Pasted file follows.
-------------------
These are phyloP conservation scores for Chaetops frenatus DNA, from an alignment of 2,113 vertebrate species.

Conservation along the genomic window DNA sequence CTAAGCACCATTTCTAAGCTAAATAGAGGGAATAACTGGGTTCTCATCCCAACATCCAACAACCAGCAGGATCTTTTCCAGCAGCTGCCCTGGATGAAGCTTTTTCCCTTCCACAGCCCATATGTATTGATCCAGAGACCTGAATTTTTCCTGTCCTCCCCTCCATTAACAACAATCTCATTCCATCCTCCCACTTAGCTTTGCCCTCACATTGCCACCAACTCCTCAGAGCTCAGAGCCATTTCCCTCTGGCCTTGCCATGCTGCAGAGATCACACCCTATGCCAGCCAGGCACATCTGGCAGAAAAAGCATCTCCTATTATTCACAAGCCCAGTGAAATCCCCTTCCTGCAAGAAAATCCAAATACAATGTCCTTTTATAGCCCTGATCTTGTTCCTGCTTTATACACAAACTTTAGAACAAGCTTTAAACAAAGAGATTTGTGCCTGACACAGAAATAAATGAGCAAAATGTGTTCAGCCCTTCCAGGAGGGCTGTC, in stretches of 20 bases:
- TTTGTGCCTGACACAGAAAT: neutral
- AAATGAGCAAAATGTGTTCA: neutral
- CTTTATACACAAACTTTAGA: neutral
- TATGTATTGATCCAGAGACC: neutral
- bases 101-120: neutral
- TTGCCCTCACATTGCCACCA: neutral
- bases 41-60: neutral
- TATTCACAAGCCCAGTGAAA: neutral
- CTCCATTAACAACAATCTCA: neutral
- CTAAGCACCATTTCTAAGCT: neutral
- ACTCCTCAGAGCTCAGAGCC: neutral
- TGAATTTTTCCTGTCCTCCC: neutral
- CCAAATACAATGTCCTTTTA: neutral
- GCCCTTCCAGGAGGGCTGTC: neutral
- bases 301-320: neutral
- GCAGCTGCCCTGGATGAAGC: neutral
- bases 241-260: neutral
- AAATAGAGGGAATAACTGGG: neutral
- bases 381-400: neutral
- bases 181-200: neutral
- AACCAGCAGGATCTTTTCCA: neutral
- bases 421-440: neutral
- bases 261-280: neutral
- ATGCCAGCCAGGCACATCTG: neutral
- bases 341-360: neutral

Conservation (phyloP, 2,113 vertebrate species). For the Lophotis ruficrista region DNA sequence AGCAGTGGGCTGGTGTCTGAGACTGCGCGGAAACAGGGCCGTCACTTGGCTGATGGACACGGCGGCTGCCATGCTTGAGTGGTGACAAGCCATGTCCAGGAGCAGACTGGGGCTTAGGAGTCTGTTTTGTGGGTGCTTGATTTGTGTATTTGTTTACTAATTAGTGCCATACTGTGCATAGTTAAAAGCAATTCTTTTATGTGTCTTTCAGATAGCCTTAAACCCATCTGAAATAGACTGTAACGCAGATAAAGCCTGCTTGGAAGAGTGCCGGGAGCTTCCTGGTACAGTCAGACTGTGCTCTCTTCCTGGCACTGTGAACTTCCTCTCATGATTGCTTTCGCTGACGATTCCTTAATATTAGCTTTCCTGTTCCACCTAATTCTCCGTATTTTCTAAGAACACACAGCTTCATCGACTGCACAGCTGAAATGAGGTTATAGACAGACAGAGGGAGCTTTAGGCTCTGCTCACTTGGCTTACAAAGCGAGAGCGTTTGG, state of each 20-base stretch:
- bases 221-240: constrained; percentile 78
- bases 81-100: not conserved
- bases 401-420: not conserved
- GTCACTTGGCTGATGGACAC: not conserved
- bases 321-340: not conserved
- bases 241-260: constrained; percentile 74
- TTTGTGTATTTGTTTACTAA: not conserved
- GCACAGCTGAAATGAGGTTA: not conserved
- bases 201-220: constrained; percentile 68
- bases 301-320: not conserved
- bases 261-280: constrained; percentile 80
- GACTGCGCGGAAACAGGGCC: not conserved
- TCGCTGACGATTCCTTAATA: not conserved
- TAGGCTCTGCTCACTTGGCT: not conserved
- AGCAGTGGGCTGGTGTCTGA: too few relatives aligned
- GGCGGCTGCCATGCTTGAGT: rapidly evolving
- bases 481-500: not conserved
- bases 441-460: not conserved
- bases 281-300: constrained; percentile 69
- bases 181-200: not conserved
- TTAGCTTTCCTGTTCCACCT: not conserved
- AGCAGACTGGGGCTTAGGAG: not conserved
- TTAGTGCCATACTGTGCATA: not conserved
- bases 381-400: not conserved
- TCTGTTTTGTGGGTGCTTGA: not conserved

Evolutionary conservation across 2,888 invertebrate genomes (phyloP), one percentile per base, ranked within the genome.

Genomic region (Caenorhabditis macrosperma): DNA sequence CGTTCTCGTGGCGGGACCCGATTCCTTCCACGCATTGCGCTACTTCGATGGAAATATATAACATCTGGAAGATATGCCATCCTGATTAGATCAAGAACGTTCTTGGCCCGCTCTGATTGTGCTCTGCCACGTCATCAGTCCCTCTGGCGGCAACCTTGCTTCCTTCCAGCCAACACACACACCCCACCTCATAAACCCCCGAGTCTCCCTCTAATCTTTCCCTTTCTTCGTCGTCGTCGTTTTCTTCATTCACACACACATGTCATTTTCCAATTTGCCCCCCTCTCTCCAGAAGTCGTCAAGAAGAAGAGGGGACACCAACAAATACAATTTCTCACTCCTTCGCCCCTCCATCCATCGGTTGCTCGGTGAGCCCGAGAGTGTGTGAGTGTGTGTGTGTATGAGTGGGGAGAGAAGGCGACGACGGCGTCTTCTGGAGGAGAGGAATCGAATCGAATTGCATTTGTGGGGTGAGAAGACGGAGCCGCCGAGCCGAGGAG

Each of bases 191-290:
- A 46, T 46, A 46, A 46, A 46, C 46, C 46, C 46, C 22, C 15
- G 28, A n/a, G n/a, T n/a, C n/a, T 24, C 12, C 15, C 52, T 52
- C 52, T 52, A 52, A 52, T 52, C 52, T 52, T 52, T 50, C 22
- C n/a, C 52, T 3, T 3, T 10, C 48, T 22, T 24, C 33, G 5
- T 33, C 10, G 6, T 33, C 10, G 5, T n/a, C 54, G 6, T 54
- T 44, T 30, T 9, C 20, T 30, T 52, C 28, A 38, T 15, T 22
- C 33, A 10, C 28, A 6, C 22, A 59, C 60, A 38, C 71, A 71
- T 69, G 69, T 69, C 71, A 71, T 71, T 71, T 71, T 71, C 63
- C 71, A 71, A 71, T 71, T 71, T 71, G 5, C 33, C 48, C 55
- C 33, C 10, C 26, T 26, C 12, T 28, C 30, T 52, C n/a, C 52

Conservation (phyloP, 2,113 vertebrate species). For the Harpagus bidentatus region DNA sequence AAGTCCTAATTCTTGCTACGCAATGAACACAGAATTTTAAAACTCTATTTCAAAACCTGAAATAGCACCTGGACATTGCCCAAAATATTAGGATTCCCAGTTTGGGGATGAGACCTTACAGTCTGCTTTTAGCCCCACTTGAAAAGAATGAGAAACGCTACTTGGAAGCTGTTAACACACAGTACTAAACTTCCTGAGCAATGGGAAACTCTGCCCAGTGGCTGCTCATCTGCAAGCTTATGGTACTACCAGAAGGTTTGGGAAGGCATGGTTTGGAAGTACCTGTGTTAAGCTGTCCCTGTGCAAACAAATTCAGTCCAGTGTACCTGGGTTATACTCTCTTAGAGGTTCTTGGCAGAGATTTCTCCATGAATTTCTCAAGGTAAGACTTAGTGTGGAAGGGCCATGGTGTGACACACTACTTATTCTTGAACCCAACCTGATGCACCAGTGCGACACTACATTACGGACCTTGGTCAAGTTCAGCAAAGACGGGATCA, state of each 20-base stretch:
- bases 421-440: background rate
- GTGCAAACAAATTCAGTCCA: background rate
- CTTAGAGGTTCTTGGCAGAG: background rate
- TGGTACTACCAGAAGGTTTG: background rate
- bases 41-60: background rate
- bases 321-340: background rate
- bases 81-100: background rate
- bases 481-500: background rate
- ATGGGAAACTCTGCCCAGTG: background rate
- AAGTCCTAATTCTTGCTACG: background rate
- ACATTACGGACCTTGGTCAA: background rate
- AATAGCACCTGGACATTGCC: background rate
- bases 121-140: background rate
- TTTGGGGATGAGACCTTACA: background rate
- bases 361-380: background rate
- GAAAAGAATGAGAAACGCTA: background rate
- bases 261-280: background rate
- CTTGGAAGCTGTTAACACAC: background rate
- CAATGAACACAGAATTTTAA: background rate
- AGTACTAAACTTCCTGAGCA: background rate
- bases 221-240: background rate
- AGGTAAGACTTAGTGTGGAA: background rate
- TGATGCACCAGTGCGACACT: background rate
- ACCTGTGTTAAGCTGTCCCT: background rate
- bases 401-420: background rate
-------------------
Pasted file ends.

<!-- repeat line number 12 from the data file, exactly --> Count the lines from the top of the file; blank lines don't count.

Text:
- CTAAGCACCATTTCTAAGCT: neutral